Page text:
I suck at playing guitar. I can admit that now. Though I owned an acoustic six-string at university (which I mainly used to convince gullible freshers that I wrote Fleetwood Mac's Go Your Own Way, don't judge me), my Guitar Hero-honed fingers feel clumsy and useless on an actual fretboard, a far cry from the consummate virtual virtuoso I become when clutching a plastic Gibson Explorer. What I need, therefore, is a game that can seamlessly combine the addictive gameplay of a traditional music title with real instruments, something that provides a fun experience while letting genuine musical theory and tabulature bleed into my subconscious.
Rocksmith does exactly that. By allowing players to plug a genuine electric guitar (or bass) into a PC or home console, Ubisoft's music game actively teaches us how to play an instrument - everything from tuning to barre chords and even pinch harmonics. After suffering numerous delays and lawsuits, Rocksmith is finally headed to European shores this Autumn, and I was keen to hunker down in Ubisoft's soundproofed E3 booth to try it out for myself.
Before we start in earnest, it's probably worth noting that Rocksmith released Stateside several months ago. But since us Brits will soon be allowed nice things, allow me to talk you through what makes this musical masterpiece a seriously exciting proposition.
Once you've tuned your guitar in a simple interactive minigame (Rocksmith can recognise the tones of each string and will instruct you accordingly) players are presented with a familiar Guitar Hero-esque GUI featuring trigger notes on scrolling trackways. Notes march down the screen towards the virtual fretboard of your guitar - viewed from behind - each numbered block corresponding to note in the song. You'll need to match the correct string with the right fret and play in rhythm to progress, much like a traditional music game.
Instead of a preset melody playing when you hit an arbitrary selection of buttons, however, you're actually playing the song itself, with the real-time sounds of your guitar appropriately overdriven and blasted back out of the speakers. A sprawling list of interactive 'ask and answer' tutorials, challenges and videos are on hand to teach a number of more advanced techniques, ready for more advanced players to hone their skills.
Progression is akin to an RPG. Each song starts out incredibly simple: a few notes here, a small cluster of twangs there. As you learn the basics, however, Rocksmith dynamically alters the complexity of the scrolling triggers, essentially levelling up the song like an RPG character. One moment you'll be fumbling along to a simple rhythm part, and a few minutes later, you'll realise that you're playing an entire chord sequence. Then some tasty riffs. Then a solo. Should you falter, Rocksmith will notice and take the difficulty down a notch, allowing us to get the fundamentals down before bringing out the big guns. A few fun arcade-style microgames (such as a Space Invaders clone played by plucking the right frets) are on offer for some lighthearted distractions, but the meat of the game is to be found in the adaptive tracklists.
The inherent beauty of Rocksmith's mechanics won't become apparent until after you've turned the console off and plugged your guitar into an amplifier. If you decide to play a Guitar Hero song on a disconnected peripheral, you'll only succeed in creating a clacky plastic rhythm and look like a bit of a twat in the attempt. But by playing Rocksmith, you've literally learned how to play a selection of songs, and can directly translate your muscle memory into actual music. When I got back from E3, I picked up my six string and realised that I could actually play the chorus of I Got Mine by the Black Keys, just from memory alone. What's more, by subconciously teaching you genuine theory, Ubisoft's musical opus empowers you with the ability to experiment, using your newfound knowledge to create new songs or jam around existing ones.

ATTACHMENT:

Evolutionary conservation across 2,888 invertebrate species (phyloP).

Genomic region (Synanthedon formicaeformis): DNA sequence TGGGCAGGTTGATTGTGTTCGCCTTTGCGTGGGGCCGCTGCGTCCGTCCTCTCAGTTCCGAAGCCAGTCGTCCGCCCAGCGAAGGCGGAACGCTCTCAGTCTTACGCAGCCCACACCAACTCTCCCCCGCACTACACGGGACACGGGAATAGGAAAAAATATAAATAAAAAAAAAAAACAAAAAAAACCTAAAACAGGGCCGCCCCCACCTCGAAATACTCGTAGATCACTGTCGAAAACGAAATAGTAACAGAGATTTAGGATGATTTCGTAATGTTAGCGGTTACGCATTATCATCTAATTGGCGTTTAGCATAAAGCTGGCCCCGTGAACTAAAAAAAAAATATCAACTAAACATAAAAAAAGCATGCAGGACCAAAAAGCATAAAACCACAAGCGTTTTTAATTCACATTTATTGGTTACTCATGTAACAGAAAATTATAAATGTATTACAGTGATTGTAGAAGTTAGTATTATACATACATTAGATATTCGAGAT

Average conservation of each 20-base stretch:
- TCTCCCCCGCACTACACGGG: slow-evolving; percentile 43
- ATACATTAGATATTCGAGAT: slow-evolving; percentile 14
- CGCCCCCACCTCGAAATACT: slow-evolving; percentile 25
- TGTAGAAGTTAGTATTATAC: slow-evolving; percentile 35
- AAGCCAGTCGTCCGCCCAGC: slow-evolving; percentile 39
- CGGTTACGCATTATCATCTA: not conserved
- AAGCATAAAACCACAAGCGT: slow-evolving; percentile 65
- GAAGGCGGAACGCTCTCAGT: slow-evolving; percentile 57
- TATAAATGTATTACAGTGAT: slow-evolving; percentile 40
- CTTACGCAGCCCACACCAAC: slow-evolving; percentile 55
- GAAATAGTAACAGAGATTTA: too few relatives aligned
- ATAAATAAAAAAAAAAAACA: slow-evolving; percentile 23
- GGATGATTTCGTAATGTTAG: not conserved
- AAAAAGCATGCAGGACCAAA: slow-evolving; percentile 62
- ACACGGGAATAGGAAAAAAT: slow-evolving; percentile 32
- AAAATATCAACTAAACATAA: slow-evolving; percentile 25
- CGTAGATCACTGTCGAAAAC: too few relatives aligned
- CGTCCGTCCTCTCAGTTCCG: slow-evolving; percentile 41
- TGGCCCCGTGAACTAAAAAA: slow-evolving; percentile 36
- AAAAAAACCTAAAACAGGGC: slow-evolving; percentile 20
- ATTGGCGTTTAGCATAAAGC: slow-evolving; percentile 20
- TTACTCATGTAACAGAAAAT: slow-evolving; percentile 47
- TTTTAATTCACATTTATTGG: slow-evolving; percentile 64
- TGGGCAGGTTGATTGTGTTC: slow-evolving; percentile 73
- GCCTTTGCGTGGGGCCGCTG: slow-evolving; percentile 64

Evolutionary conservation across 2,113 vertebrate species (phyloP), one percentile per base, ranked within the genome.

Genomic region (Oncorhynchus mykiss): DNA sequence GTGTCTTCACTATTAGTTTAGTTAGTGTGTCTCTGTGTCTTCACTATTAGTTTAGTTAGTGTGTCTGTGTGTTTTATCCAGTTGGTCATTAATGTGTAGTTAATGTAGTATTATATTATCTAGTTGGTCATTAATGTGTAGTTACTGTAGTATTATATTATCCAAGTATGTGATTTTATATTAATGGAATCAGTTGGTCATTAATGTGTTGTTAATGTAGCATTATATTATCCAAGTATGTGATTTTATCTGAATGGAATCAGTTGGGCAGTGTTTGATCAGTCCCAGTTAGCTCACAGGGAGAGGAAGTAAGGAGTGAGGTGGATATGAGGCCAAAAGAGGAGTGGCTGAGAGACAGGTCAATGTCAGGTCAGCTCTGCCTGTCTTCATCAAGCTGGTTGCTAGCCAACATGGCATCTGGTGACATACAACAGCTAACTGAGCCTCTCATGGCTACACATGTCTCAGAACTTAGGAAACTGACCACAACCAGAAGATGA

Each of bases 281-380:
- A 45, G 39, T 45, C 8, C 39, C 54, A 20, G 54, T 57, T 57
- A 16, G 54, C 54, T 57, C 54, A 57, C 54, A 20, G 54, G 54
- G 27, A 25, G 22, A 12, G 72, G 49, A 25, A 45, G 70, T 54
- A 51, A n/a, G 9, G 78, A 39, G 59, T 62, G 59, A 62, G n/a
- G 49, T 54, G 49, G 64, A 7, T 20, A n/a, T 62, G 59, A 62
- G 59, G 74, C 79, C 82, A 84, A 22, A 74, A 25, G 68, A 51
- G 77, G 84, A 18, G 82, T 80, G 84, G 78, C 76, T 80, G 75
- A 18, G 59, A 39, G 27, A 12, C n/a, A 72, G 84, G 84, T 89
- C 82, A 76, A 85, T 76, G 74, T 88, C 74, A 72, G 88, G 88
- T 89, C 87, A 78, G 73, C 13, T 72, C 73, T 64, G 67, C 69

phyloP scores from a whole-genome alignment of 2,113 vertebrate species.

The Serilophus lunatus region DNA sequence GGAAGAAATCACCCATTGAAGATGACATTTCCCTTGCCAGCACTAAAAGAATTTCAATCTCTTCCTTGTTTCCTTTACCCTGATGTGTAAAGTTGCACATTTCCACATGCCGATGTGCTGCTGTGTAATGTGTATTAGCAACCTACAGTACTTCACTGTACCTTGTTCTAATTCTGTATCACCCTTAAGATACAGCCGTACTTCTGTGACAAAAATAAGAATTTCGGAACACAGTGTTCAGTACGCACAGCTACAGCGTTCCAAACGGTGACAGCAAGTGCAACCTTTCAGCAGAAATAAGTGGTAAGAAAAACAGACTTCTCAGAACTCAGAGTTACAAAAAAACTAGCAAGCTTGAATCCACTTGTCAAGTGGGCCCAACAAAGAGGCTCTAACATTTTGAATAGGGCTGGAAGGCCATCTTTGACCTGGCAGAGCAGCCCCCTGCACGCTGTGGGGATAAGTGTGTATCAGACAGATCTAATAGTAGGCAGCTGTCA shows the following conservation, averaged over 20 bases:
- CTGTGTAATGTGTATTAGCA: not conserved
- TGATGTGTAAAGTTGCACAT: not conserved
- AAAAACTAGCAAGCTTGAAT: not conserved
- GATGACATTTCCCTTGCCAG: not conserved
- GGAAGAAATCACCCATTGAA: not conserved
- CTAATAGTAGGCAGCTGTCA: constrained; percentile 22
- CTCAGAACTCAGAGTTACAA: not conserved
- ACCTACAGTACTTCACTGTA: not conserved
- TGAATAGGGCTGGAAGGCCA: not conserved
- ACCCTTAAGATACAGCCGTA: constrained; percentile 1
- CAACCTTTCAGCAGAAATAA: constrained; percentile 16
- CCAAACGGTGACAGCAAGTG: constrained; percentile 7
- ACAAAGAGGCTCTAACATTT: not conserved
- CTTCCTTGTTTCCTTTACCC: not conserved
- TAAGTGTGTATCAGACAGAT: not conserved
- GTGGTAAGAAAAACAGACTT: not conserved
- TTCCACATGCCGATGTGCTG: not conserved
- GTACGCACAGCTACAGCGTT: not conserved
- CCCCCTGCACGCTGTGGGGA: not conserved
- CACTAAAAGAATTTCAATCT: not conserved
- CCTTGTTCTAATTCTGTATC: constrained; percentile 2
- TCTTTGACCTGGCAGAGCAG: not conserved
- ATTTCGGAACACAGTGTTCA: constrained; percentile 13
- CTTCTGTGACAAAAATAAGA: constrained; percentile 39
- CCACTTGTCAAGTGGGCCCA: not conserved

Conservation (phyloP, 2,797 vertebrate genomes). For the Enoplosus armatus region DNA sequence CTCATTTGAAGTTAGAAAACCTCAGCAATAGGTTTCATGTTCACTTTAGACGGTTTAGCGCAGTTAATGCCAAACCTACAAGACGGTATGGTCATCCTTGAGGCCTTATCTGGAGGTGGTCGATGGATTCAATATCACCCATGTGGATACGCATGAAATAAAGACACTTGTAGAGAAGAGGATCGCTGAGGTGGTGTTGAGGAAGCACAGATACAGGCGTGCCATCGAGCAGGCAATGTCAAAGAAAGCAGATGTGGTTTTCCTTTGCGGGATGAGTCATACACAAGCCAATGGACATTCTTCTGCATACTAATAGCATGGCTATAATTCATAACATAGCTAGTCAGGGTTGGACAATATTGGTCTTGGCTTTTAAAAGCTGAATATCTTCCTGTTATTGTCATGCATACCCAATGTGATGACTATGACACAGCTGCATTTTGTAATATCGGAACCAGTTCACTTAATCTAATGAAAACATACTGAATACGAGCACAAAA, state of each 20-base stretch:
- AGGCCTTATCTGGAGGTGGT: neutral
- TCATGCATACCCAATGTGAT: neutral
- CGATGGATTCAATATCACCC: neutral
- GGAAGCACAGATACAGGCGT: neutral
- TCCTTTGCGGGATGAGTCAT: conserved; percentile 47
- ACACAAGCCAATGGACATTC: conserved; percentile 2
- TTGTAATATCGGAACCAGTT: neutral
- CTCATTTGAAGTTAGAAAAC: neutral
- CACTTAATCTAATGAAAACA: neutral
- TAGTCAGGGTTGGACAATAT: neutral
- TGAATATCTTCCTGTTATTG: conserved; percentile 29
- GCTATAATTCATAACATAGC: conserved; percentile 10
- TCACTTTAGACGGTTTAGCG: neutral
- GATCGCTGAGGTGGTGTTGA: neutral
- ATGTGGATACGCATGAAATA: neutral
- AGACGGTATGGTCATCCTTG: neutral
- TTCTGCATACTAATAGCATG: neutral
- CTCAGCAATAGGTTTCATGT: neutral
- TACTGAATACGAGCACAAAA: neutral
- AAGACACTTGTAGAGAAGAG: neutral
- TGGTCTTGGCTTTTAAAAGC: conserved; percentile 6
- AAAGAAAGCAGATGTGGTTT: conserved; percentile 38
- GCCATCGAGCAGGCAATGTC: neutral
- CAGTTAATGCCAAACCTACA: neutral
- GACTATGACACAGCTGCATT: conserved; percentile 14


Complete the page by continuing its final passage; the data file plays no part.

Rocksmith is infinitely more than just a game: it's a tool, a teacher even, and an exciting precedent that demonstrates that edutainment can doesn't have to be boring. Less confident students can now practice and hone their skills in a safe space, while advanced musicians can brush up on their technique or simply keep their hand in.
And if that isn't exciting enough, Rocksmith is also compatible with bass guitars. If your band needs a bassist, simply grab a copy of Rocksmith, borrow a four-string and let yourself loose. Or better yet, let a mate do it - let's face it, being a bassist isn't exactly the rock god fantasy.
Should you already have a loose grounding in guitar basics, Rocksmith is instantly accessible, but newcomers may have a harder time of it. Not only is the interface slightly terrifying if you've never played an instrument or encountered tab before, but buying an electric guitar may be prohibitively expensive even if purchased as part of a bundle deal. As such, Rocksmith may be a more useful tool for elementary guitar players rather than a way of learning from scratch, and it remains to be seen whether a videogame can really be a substitute for an experienced teacher.
Either way, I can't wait to find out.
Rocksmith is set to release this September on PC, PS3 and Xbox 360.